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Formula One drama during summer break

With the Formula One summer break coming to an end there was no shortage of drama happening across the field. Teams saw driver demotions, swaps, and even some history making career turnarounds.

First, we cannot start this article without talking about Red Bull dropping Pierre Gasly, while not a shocker generally, this just goes to show the cut-throat approach that Red Bull has. However, the mercenary approach of Red Bull did come as a surprise to Gasly who had been promised continuity at the end of Hungarian F1 race prior to summer break. At that time the team boss, Christian Horner, clearly indicated to Gasly that he would have his seat for the duration of 2019; despite less than minimal progression and momentum during the first 6 months of the season.

Yet a week later Gasly was being demoted and sent back to Toro Rosso. A brutal and stark reminder that expectations absolutely have to be met and the F1 world, when all is said and done, is a business with goals, expectations and responsibilities demanded from each and every team member. Lack of performance almost always quickly leads to replacement, in Gasly’s case essentially “swapping places” with Alex Albon, who moves up from Toro Rosso, anxious to have his shot in the Red Bull seat. Albon was notably impressive at Toro Rosso, coming up to speed quickly there with minimal preparation. His smooth driving style should serve him well with Red Bull and a strong performance during the balance of 2019 could easily secure his drive for next season. An opportunity (and challenge) of a lifetime, which he will no doubt make the most of.

Albon is the first Thai driver to hit the F1 circuit in 65 years. In contrast to Gasly, his career has taken an unbelievable positive turnaround in the past 12 months. Until recently his professional driving history has been lack lustre; including being dropped from the Red Bull Junior program is 2012. Now he has taken the F1 grid at the Belgium circuit as the least experienced driver AND the first Thai driver since 1954. Another dramatic turn of F1, events with more history yet to be made. Albon’s first appearance did not disappoint, making his mark at Friday morning’s session as the fourth fastest and only 0.077 of a second off of his renowned teammate’s pace…. Not bad at all for his first round in the RB10; facing his nerves and challenges head on.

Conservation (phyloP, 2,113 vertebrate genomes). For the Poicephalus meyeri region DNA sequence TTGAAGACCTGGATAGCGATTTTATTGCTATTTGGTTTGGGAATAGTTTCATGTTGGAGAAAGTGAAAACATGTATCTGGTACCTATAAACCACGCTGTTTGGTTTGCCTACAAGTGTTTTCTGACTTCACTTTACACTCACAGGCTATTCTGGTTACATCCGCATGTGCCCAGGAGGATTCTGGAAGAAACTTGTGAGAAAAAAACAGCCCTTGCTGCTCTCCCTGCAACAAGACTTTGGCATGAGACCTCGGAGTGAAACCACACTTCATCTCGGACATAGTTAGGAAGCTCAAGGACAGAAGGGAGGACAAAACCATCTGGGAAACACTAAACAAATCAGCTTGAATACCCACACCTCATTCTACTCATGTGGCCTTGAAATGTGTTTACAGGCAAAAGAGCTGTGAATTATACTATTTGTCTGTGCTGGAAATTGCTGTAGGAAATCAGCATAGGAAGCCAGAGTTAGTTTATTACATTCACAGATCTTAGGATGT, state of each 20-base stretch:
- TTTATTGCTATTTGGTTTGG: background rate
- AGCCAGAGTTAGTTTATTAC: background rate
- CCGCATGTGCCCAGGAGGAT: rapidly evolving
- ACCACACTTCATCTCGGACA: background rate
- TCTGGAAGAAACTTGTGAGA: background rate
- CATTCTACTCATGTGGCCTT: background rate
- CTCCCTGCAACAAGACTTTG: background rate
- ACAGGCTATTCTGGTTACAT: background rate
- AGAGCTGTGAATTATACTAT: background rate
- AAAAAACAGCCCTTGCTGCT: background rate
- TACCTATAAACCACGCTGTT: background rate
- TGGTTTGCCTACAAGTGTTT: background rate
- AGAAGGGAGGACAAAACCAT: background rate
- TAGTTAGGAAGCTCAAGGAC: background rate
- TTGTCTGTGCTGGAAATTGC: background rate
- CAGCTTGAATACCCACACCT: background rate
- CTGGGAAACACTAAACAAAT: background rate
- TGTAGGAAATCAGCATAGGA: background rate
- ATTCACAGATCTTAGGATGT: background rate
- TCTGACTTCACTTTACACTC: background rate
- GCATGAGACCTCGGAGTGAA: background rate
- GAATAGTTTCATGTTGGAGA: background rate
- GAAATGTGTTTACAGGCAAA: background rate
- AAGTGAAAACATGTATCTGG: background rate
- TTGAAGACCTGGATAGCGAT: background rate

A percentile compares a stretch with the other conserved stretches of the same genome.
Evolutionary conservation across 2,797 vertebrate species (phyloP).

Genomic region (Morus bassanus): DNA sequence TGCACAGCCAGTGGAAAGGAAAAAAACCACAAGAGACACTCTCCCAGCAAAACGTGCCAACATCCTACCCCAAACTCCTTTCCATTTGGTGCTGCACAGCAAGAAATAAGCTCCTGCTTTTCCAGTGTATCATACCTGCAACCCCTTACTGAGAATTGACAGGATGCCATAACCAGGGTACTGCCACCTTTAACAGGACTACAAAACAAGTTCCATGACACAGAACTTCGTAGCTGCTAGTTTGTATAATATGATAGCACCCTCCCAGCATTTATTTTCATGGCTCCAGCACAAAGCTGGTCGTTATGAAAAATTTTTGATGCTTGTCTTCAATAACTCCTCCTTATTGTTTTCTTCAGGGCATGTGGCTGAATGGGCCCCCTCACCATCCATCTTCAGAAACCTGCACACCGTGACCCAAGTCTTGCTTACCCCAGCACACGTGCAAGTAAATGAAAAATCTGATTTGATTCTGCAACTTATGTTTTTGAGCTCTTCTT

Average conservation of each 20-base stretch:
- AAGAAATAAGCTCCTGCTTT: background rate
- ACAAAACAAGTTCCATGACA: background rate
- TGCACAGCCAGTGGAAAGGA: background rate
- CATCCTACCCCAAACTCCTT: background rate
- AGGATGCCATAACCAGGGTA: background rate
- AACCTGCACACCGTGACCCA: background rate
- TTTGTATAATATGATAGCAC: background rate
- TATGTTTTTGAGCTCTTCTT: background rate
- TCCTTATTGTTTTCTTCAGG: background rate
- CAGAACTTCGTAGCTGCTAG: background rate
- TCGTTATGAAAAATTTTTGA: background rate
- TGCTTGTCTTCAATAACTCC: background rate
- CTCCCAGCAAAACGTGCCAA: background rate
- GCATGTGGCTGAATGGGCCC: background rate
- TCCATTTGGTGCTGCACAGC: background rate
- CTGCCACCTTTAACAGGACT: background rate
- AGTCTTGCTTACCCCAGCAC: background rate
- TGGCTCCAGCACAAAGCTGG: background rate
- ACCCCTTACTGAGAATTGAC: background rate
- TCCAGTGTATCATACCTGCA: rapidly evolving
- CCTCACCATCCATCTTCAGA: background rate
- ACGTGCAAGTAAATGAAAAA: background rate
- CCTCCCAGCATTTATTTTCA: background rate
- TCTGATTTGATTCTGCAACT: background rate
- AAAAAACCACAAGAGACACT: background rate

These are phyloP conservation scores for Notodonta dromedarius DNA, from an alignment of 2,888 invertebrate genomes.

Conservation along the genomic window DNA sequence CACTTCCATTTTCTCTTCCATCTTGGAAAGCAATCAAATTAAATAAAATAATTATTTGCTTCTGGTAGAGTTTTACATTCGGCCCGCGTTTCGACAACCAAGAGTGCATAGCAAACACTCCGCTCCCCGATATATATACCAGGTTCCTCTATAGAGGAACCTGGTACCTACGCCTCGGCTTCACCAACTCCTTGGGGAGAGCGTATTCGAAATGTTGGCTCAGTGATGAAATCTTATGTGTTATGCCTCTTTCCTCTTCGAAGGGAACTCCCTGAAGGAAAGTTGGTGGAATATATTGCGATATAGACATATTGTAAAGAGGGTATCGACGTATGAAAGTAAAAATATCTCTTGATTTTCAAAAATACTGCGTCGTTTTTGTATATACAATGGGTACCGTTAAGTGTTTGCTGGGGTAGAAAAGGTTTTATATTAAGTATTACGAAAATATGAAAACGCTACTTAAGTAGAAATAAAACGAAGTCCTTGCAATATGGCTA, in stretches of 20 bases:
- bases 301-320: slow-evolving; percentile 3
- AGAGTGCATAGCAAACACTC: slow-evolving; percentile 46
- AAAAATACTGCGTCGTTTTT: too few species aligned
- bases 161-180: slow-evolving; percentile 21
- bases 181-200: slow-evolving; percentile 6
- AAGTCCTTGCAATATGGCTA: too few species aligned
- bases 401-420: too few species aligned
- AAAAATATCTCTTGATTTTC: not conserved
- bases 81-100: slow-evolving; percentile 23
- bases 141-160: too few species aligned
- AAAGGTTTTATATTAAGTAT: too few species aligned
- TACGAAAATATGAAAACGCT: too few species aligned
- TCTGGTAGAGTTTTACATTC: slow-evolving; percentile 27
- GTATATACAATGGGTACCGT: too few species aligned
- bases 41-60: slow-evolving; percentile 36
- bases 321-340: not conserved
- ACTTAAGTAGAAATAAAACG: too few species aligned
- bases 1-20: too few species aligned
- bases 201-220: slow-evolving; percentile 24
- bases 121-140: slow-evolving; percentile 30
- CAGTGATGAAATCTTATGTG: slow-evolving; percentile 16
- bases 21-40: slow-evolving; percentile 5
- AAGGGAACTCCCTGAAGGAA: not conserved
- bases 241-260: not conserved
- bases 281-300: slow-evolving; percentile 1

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And the Formula One summer break drama continues…. we cannot look at all the changes and challenges without commenting upon the recent Renault signing of Esteban Ocon for a two year contract starting 2020. This signing ensures the French driver’s direct return to the F1 grid next season and further ensures that he cannot be “called back” by Mercedes until 2022. It is an interesting “arrangement” as Ocon will continue to be “managed” by Mercedes (the racing team also happens to be his management team); yet directly managed and supervised by Renault as a fully fledged driver.

The French team welcomes Ocon’s Mercedes experience, along with his age and youth, as all will contribute to enhancing the dynamics of the team overall. Ocon, who has spent the 2019 season as Mercedes third/reserve driver – time off the track that has served to intensify his commitment and zeal for the sport, which should easily be reflected when he is with Renault next season. An ideal opportunity for an exceptionally talented driver whose skills and determination alone have been the defining attributes to his F1 successes to date. Ocon is excited by his return to Renault as a Senior Driver; his previous time with the team was as a reserve driver in 2016. Indeed, he is openly committed to the team who he believes “opened the door of top level motorsports” for him. The 2020 season will be something of a “homecoming” with both Renault and Ocon hoping to see “dividends” from such momentum.

Ultimately, the drama and evolution of the F1 changes of the past couple of weeks will definitely add to the dynamics of the remaining 2019 season with impact to be felt in 2020 and beyond!

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Written by: Nathan Kelly

Nathan Kelly is a Canadian writer originally from Amherst, Nova Scotia. At age nine he first stepped into a go-kart and became hooked on motorsport ever since. Eventually progressing to become a factory karting driver at age 16, he made the transition to cars at age 20. He has driven everything from Mazda Miata’s to Lamborghini Huracan GT3’s. Currently, Nathan owns his own advertisement agency in Toronto, Ontario and works as a performance driving instructor for Porsche Canada. To keep up with Nathan, check out his instagram @nathankelly77